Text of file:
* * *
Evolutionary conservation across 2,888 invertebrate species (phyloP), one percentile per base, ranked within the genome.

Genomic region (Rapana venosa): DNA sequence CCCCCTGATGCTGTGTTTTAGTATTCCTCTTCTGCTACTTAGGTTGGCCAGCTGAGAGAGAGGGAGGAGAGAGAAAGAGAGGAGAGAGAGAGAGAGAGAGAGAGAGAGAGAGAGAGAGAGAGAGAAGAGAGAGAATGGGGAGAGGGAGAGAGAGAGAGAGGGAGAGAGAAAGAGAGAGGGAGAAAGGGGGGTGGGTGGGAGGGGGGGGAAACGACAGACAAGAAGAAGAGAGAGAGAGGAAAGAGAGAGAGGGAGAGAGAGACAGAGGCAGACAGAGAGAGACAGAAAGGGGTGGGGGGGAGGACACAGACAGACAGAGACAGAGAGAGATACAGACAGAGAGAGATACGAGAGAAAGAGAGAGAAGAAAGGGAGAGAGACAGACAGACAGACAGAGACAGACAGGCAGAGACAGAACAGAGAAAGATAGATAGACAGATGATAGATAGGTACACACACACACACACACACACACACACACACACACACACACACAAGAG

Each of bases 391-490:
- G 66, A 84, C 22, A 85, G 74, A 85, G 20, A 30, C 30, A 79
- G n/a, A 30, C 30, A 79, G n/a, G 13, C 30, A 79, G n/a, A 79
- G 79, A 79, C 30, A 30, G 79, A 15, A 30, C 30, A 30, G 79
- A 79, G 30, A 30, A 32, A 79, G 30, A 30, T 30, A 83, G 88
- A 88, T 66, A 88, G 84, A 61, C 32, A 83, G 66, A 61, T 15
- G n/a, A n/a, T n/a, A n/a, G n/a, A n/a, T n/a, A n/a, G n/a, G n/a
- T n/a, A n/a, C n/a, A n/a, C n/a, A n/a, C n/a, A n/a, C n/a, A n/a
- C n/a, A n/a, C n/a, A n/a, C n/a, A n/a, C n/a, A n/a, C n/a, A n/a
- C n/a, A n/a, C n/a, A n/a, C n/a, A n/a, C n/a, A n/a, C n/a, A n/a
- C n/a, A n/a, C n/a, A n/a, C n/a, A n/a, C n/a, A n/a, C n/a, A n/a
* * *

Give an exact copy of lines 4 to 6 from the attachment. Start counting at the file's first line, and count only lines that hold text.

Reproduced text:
- G 66, A 84, C 22, A 85, G 74, A 85, G 20, A 30, C 30, A 79
- G n/a, A 30, C 30, A 79, G n/a, G 13, C 30, A 79, G n/a, A 79
- G 79, A 79, C 30, A 30, G 79, A 15, A 30, C 30, A 30, G 79